The Dusty Road to Mendoza

Tribe Adventurer Domingo Cullen tells us of his epic journey, cycling 3,200 kilometres from Bolivia to the southern tip of Argentina. 

When i’m old and sedated by my years perhaps I’ll dine out on the memory the English summer of 2013, a time I spent at 3000 metres above sea level cycling through an endless Argentine winter. Argentina is much more than just a combination of the world’s greatest footballers and the world’s most beautiful women. The first thing that slaps you clean across the face is its size.

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Nowhere I have been comes close to the remoteness I experienced on the roads out there, the feeling of existing in places where humans don’t very often tread. Every day I saw nothing but empty roads stretching out endlessly away from me towards the horizon; at times so relentless that calculating the distance ahead of me was wholly counter productive in that it made me not want to start cycling at all.

It got so desolate sometimes that for want of a smoother surface I made my isolation count and camped out in style.

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The hugeness of the landscape obliges
one to switch up the focus from a far too distant destination back to the simple process of pedaling; the bicycle equivalent of taking very small baby steps, one foot in front of the other. In this manner I slowly inched my way for 3,200km down the spine of the country from the Bolivian border to the province of Mendoza, meeting legends along the way, making memories by the bucketload, leaving pieces of my heart strewn here and there, and more importantly taking time out to grow a gangsta handlebar moustache.

I saw some heavy sunsets, cactuses bigger than houses, villages dedicated solely to the production of condiments, next level petrol stations, some of the world’s most informative road signs and Argentina’s answer to Bradley Wiggins.

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When it comes to the cycling, I think Hemingway said it best:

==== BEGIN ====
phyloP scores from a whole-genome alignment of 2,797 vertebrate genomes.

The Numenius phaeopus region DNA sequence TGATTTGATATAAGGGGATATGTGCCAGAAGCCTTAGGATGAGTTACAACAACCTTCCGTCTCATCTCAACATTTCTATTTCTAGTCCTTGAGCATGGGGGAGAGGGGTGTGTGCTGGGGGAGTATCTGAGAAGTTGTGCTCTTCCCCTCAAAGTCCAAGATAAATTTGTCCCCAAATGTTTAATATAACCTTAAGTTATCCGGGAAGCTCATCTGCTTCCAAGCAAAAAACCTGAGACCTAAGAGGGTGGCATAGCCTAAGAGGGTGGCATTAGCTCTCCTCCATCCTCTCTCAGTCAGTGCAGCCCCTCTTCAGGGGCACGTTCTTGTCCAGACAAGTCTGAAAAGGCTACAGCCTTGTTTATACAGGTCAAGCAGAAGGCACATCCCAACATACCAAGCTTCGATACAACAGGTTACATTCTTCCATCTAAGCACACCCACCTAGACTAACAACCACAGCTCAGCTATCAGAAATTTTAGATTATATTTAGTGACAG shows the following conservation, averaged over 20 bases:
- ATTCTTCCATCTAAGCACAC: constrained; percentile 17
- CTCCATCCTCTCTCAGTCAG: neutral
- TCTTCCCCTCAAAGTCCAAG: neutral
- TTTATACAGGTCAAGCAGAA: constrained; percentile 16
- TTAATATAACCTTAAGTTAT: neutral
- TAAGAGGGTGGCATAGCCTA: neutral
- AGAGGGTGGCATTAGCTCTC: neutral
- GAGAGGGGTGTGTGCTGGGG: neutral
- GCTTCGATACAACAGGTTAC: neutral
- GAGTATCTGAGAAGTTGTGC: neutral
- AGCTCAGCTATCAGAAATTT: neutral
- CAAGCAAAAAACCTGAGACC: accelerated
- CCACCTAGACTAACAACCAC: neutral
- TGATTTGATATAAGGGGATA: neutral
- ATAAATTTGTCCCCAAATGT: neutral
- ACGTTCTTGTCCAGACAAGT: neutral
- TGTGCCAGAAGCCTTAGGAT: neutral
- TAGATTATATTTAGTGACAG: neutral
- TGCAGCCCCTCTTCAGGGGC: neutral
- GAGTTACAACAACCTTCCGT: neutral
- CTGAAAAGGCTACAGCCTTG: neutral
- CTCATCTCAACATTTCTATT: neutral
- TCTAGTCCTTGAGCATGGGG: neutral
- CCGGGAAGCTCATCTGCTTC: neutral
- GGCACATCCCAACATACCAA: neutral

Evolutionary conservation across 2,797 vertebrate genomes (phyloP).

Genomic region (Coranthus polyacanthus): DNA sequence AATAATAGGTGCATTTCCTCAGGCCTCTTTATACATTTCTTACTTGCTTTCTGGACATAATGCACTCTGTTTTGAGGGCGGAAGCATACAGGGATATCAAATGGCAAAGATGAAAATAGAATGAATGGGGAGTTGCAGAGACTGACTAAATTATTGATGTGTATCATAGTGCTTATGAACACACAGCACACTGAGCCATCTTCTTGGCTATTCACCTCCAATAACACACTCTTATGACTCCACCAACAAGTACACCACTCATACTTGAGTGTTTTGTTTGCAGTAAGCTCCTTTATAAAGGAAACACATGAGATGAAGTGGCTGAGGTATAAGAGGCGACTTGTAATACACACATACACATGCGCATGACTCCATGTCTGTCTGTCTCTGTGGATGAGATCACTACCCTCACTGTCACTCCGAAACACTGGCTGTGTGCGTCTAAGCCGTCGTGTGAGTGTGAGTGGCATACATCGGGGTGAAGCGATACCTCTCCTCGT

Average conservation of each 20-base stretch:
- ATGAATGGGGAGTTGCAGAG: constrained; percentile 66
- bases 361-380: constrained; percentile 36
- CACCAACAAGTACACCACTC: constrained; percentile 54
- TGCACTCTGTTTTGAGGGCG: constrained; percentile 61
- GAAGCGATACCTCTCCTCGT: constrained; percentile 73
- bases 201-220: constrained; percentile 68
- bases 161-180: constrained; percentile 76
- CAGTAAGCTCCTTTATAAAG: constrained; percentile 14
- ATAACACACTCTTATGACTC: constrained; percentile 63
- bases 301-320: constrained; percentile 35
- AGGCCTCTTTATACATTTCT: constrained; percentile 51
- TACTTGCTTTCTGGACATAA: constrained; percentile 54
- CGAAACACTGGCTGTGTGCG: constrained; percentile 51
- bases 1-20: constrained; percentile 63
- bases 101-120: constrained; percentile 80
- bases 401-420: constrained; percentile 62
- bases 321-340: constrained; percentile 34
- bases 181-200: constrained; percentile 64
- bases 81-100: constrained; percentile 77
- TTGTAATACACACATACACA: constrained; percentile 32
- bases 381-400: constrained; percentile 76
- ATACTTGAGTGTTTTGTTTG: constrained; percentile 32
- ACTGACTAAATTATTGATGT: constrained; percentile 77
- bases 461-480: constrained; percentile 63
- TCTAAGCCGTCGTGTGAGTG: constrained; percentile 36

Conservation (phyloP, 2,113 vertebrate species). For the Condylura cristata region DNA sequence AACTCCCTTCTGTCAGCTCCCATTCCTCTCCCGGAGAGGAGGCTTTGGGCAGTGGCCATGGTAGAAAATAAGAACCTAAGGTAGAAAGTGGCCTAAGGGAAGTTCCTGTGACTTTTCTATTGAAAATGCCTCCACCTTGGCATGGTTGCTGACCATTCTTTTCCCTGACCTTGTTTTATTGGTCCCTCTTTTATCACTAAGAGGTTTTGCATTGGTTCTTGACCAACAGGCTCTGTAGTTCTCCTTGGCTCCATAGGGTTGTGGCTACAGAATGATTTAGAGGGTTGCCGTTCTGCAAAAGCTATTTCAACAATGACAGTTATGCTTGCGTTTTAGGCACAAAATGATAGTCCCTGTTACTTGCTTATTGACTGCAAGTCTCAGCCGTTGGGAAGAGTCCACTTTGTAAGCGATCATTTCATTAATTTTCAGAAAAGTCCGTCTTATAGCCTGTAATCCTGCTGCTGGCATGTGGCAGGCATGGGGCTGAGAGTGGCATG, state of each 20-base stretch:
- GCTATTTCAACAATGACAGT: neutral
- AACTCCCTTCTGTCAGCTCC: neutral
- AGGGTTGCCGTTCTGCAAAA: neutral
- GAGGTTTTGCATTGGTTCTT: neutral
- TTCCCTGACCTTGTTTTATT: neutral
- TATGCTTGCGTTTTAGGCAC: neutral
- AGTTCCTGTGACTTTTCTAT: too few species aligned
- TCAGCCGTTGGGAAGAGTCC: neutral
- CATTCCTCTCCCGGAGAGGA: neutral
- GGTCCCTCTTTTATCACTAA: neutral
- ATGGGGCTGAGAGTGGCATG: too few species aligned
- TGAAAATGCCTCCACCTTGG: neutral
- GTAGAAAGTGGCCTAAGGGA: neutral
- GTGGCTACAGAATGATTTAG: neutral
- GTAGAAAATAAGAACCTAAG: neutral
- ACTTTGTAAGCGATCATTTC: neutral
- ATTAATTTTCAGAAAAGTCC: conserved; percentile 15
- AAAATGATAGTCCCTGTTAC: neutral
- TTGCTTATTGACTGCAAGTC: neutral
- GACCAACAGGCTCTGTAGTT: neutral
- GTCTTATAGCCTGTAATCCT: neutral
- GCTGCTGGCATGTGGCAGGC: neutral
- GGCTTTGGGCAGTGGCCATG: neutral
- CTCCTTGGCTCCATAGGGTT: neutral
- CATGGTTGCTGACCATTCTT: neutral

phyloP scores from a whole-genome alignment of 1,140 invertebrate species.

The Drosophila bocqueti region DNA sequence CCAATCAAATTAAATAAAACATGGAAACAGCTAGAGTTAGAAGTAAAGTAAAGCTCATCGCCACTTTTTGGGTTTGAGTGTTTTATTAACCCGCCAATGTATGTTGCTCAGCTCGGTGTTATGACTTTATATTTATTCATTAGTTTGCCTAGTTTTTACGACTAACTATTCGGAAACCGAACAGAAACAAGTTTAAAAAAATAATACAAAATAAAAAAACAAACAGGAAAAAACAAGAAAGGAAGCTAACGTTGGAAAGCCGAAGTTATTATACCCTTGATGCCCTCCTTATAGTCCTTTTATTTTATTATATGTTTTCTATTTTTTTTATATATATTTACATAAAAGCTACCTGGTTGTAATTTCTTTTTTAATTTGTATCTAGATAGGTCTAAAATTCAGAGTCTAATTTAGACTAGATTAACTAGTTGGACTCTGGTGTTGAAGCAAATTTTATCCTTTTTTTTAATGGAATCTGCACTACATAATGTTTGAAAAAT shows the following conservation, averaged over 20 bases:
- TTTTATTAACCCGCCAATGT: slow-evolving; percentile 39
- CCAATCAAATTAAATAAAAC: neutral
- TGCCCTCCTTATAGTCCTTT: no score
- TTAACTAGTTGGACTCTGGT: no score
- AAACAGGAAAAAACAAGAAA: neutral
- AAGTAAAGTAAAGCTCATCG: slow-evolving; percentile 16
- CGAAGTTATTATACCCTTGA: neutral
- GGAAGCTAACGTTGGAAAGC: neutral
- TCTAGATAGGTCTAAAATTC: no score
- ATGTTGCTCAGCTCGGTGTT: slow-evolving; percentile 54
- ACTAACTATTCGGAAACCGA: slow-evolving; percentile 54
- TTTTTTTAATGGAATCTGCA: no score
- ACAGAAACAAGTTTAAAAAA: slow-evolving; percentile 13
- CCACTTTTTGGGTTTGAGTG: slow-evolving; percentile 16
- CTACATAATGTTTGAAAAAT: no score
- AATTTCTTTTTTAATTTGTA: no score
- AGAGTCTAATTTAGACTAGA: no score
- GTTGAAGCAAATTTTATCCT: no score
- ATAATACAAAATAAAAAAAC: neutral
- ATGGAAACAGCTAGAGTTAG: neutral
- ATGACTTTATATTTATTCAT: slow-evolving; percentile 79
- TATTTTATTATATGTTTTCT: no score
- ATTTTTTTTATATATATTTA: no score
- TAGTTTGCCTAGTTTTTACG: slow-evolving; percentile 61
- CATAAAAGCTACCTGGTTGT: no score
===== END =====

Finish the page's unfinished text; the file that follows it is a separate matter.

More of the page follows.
It is only by riding a bicycle that you learn the contours of a country best, since you have to sweat up the hills and coast down them. Thus you remember them as they actually are, while in a motor car only a high hill impresses you, and you have no such accurate remembrance of a country you have driven through as you gain by riding a bicycle.

I definitely think the physical memories of places are intensified by the exertion it takes to haul your tired behind through them, and if I put my mind to it I can remember details of every single day of the 45 I spent in the saddle. The sun on my back, always the smell of the tarmac, the dirt coating my skin and the dryness at the back of my throat that no amount of water could assuage. You forge strong bonds with particular roads you graft through and villages you collapse in. I don’t exaggerate when I say at times I felt even the walls were speaking to me. 

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The relentless rhythm of cycle touring means that after killing yourself one day, beating your legs into submission, and face planting onto the floor of your tent drooling dust out the corner of your mouth, somehow you get up the next morning and do it all over again. It is symbolic of a bigger thing. You go through every single emotion possible, every single day travelling by bike in this way. It seems to me that touring by bicycle is an allegory for life itself.

And the one constant, the thing that keeps you going, on and on, face down through gritted teeth into the unrelenting headwind…

– asides from some expertly brewed early morning caffeine
injection –

is the thought of what might be round the next bend in the road, down into the next valley…or over the next hill.

When that stops mattering you might as well sack it all in and hit up Cafe Jack.

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Blog by Tribe Runner Domingo Cullen.